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Rodriguez 8-Ball Convertible Tandem

"A travel bike built for two... I mean one... I mean two"

The 8-Ball as a single


Add this section to the single to convert it to a tandem


Willie and Kat with their new tandem

Rodriguez Bicycles (R+E) built this convertible 8-Ball tandem for Willie Weir, the tourist, author and storyteller from Seattle, WA and his wife, Kat. The bike will soon be used for a Cuban tour. Willie will start the tour by himself and Kat will join him a month later with the parts required to convert the single to a tandem. Conversion takes about 10 minutes. Rodriguez also offers the 8-Ball as a single/tandem/triplet convertible model.

In Willie's Words:

"A bicycle built for two... I mean one... I mean two"

About a year ago, Estelle Grey invited me and my wife (Kat) to a tandem class. Neither Kat and I had ridden a tandem before and we were intrigued. After some instruction and a couple of spins with Estelle, we were off pedaling a Rodriquez "Toucan". Not more than ten minutes into our ride, we were thinking about the possibilities of a tandem for our next adventure.

There was a problem though. Our schedules don't always mesh and it looked like I would be leaving for Cuba 2 to 3 weeks before Kat did It looked like a tandem was out of the question.

But thanks to the imagination and innovation of the folks at R + E, we will be able to ride a tandem after all...an "Eight-Ball."

The Rodriquez "Eight-Ball" is a tandem built with S & S couplings, which allows the frame to come apart for easy packing a traveling. This is not unique. Most custom bikes have an "S & S" option. What makes the "Eight-Ball" unique, is that it uses a couple more couplings (seven total on our tandem) and is designed so that the middle comes out and the front and back of the bike screw together and "presto chango" you have a single bike.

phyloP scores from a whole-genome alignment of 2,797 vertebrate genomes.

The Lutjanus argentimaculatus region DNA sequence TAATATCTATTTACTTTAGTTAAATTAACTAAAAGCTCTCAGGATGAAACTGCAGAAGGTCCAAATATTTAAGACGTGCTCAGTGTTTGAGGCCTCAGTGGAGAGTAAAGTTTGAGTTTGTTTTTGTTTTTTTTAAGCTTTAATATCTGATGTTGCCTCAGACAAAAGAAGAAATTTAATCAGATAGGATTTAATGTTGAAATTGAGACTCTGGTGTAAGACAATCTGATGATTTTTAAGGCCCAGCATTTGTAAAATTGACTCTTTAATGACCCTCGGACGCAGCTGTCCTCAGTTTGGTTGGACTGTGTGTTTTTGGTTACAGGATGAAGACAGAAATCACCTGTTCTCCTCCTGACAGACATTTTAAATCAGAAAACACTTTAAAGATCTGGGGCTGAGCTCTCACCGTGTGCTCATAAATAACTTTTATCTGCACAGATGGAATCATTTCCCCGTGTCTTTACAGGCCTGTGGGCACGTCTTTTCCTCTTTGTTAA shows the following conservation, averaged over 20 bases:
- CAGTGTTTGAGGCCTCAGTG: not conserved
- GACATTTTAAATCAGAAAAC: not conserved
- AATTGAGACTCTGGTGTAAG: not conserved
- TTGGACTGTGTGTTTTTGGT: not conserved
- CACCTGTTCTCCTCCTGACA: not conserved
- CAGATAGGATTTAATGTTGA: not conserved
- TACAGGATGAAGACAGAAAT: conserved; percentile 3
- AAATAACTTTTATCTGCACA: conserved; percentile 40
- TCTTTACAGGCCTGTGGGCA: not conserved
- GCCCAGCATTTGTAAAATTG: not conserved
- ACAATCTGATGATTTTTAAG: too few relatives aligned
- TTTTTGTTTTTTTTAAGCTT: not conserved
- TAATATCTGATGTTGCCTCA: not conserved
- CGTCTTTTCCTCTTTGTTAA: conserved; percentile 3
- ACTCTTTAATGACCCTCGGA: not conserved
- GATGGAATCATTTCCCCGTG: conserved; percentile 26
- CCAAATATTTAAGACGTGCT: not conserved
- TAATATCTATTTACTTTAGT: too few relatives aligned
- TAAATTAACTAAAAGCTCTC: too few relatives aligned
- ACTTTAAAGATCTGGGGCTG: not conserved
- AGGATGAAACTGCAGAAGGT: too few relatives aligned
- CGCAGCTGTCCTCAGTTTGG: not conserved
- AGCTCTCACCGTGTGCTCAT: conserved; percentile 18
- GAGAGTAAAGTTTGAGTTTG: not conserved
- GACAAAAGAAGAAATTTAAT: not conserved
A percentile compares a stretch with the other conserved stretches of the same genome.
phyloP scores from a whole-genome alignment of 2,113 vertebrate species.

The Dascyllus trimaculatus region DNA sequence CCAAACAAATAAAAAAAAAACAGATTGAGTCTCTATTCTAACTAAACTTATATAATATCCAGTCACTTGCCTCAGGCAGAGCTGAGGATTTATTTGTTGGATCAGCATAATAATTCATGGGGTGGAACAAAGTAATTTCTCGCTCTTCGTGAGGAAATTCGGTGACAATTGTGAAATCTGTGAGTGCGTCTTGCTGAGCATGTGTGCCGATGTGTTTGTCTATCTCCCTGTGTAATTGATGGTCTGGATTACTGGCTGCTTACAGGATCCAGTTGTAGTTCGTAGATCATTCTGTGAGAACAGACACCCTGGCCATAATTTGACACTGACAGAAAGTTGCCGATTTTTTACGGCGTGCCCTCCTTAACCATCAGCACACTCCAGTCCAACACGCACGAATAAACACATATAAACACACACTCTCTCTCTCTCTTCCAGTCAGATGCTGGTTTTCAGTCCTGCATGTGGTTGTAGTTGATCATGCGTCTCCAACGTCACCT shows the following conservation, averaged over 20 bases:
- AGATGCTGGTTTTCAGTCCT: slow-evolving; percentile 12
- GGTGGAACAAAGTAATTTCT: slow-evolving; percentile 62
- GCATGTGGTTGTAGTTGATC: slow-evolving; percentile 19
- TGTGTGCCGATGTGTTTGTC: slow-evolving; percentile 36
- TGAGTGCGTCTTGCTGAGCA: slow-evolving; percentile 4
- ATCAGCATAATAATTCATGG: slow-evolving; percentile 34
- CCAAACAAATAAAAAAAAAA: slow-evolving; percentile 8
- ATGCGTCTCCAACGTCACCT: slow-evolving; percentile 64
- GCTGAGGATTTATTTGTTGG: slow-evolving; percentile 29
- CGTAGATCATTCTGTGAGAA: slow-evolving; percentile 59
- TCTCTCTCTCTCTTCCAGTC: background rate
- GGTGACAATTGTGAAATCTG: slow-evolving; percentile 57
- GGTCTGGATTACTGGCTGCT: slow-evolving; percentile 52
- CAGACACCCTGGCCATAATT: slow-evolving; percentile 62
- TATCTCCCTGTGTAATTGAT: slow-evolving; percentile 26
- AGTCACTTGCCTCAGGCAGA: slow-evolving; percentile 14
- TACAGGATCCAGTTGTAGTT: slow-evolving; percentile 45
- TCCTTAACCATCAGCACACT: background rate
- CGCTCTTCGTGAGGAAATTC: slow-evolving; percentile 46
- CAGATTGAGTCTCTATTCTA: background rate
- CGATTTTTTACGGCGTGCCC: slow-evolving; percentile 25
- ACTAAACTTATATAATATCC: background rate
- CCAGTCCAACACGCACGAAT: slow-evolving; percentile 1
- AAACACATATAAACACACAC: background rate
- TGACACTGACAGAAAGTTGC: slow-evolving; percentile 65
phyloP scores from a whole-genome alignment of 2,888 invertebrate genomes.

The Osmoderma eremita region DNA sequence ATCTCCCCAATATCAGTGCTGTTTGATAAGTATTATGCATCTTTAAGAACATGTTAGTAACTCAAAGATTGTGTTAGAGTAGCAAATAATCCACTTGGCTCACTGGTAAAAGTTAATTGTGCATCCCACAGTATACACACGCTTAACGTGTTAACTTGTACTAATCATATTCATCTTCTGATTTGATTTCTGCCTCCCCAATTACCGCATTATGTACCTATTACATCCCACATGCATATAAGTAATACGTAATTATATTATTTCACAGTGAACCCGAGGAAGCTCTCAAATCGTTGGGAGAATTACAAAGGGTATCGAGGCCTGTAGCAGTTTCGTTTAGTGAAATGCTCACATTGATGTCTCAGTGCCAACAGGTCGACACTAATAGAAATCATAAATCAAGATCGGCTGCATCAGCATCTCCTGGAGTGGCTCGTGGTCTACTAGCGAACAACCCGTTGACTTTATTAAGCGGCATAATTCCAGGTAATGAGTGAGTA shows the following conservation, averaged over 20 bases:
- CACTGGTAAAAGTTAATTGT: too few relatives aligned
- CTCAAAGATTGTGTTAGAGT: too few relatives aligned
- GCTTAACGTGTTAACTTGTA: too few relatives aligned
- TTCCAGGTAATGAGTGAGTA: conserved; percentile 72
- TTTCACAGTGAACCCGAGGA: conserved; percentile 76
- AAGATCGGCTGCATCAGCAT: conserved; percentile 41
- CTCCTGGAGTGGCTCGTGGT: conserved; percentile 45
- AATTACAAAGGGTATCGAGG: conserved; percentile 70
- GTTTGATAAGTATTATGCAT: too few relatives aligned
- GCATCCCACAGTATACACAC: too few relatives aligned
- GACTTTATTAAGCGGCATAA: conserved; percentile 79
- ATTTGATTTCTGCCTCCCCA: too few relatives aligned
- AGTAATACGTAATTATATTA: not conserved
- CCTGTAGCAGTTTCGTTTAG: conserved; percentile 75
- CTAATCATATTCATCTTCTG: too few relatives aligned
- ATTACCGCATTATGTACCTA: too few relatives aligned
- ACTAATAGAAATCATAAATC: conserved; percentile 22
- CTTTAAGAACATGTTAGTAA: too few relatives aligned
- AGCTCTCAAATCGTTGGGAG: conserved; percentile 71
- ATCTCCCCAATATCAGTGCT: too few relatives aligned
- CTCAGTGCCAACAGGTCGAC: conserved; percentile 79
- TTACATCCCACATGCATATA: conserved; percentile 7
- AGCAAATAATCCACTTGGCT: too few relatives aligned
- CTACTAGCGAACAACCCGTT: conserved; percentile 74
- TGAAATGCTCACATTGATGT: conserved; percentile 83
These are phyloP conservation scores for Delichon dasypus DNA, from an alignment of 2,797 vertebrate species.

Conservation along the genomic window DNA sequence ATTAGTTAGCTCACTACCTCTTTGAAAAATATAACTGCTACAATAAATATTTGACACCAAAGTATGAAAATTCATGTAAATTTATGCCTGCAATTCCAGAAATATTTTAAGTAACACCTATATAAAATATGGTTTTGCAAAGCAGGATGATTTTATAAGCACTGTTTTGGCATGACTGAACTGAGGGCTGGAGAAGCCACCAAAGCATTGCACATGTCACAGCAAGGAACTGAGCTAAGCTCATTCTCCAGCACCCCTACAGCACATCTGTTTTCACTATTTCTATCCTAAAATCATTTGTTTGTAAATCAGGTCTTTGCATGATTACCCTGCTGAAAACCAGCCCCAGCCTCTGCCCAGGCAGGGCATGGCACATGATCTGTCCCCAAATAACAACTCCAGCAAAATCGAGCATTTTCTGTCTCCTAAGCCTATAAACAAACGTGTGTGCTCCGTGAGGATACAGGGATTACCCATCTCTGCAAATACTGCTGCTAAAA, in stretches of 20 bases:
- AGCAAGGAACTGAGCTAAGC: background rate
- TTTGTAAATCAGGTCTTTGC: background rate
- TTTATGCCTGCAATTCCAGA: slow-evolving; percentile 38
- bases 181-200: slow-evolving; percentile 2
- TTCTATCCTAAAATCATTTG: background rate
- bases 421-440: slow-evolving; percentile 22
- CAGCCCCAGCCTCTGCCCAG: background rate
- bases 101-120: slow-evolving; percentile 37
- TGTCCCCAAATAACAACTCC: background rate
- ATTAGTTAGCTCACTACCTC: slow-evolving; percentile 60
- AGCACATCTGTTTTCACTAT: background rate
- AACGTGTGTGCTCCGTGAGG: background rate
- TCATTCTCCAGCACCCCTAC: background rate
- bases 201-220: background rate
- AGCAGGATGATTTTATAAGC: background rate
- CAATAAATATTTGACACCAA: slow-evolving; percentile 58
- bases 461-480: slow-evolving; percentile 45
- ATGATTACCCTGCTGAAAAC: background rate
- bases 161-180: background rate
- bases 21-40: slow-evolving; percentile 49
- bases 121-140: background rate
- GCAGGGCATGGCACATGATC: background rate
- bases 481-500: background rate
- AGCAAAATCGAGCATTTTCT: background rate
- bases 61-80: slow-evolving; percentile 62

You have to see it to believe it! It is so well designed that the first time I tried, I was able to convert it from a single bike to a tandem in less than twenty minutes!

Thanks R + E!

--Willie Weir

Cuba Commentary #4 of 10

The Train

I grabbed a spanner wrench and began loosening one of the silver couplings on my bike frame. Soon my bicycle lay in two pieces, as if King Solomon himself had divided it in two.

For the twenty taxi drivers crowded around us at the airport, things were not going as planned. When I first tried to explain that their services would not be needed, they all just laughed. They saw me and my wife, Kat, (who was joining me after my solo two week tour of Cuba’s western-most province), one bicycle and a substantial amount of luggage. Surely someone was going to score a hefty fare lugging two tourists into the city.

But piece by piece I began adding Kat’s luggage to my bicycle. First a new section of the frame was placed between the two pieces of my own and screwed into place. Then pedals. Followed by handlebars, a seat and an extra chain.

The laughter around us turned to conversations of wonder and surprise as the taxi drivers slowly began to realize what we were doing.